A Calling, Not a Job

story-stethoscope-telephone-5-2016-484x252-pngThis week’s post is a shout out to all my medical friends that have been on call or on lockdown in hospitals around Florida in the midst of one of the most frightening hurricanes in years. Natural disasters test humanity at it’s core. Hurricane Matthew is no exception and has left a trail of destruction in its path. My hometown in Florida was in the monster storm’s path, threatening family and friends there. As I anxiously followed Facebook news feeds for a play by play, a common thread began to weave.

While friends and family stocked up on water, food, candles, generators, plywood, made final plans, and/or evacuated, my nurse and first responder friends packed their bags and left their families behind to report for duty. They were to report for duty and plan to be on lockdown until the storm surge lifted.

While most hospitals had an open door policy offering shelter for both family members and pets, many chose to leave behind their worried partners and children, frightened pets, and the uncertainty of what would transpire over the many hours on lockdown during the storm. The last thing one wants during a possible disaster is to be separated from family, but for medical professionals, duty comes first. This is where the nursing profession stands out from most. How?


Nurses endure unusual circumstances unseen in other professions. They work longer hours. The average shift is 12 hours and in those 12 hours nurses sometimes barely have a lunch or bathroom break. They are tasked with calculating, critical thinking, and reacting quickly in an emergency. During an emergency lockdown like in the case of Hurricane Matthew, a nurse’s endurance is tested. Long hours, lack of sleep, and worry are added stressors. While they are given shelter and rotate shifts, most are unable to sleep while a massive storm is waging just outside.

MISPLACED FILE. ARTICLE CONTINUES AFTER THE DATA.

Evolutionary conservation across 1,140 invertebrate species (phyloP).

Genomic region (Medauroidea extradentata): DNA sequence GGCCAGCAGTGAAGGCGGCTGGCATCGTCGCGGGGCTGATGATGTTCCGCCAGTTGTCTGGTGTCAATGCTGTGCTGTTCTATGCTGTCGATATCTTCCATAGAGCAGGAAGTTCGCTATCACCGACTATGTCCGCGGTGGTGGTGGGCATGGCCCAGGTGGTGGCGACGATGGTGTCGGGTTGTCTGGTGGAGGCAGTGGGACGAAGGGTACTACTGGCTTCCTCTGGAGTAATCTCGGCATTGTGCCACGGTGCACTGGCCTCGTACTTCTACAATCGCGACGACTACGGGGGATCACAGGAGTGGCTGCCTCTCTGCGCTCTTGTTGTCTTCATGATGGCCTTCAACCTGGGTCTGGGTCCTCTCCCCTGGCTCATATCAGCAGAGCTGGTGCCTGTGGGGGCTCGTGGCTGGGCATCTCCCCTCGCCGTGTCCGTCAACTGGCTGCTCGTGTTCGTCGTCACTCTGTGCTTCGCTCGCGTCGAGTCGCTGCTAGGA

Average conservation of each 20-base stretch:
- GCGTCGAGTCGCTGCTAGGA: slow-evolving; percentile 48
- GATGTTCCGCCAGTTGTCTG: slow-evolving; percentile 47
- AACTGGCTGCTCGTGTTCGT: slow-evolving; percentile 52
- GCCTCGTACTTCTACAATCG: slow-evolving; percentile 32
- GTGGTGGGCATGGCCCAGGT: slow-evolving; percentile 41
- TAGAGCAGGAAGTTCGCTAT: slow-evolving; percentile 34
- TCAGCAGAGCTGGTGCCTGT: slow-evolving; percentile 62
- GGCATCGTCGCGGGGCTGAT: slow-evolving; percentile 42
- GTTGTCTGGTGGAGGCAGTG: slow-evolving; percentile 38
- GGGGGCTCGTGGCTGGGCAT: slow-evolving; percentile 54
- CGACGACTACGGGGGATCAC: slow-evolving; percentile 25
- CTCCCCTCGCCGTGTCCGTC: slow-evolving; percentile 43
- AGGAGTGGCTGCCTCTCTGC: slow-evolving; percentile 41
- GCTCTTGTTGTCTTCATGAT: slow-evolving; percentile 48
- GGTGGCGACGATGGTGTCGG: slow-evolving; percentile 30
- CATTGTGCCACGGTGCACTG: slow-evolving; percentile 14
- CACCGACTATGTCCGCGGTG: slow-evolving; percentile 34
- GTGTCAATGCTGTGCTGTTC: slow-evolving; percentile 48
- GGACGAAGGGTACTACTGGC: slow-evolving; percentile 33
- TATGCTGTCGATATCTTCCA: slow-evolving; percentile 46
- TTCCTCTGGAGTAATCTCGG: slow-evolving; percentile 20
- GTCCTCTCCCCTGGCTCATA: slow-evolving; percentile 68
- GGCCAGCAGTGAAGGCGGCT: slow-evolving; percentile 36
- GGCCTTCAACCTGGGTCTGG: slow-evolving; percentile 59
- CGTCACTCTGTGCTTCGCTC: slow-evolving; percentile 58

Nurses devote their lives to their calling. They put their patients first, sometimes even before family and friends. They miss out on holidays, birthdays, and milestones in the service of others. They put themselves in harm’s way, as with hurricanes, sometimes to help others. It is all part of the pledge taken when joining the profession.


A nurse is faced with multitasking, delegating, and managing giant egos on a daily basis. Imagine all of this at the same time and in the middle of an emergency. It’s called resilience and it’s all in a day’s work.

Always On Call

The job is never done. Whether on the clock or not, helping others is part of a nurse’s DNA. Whether it is simply listening to a friend in a time of need or being the first to respond to someone in distress, nurses are always on duty. They willingly volunteer themselves, especially in times of disaster.

In the end, Hurricane Matthew leaves behind devastation in Haiti and unbelievable damage along the southeast coastline of the U.S. Thank you to any and all medical professionals who helped during Hurricane Matthew. They, like nurses, sacrifice their own safety in the service of others. A calling, not a job. Click below if you are interested in volunteering in the clean up and support of your community.

Volunteer Florida
Hurricane Matthew: How You Can Help the Victims

Lori is a travel nurse that has made her way to Sweden. She is also a Yoga Alliance Certified Yoga Teacher. Follow her adventures working and traveling through Europe in her blog, Neonurse, or on Instagram.

“The best way to find yourself is to lose yourself in the service of others.”

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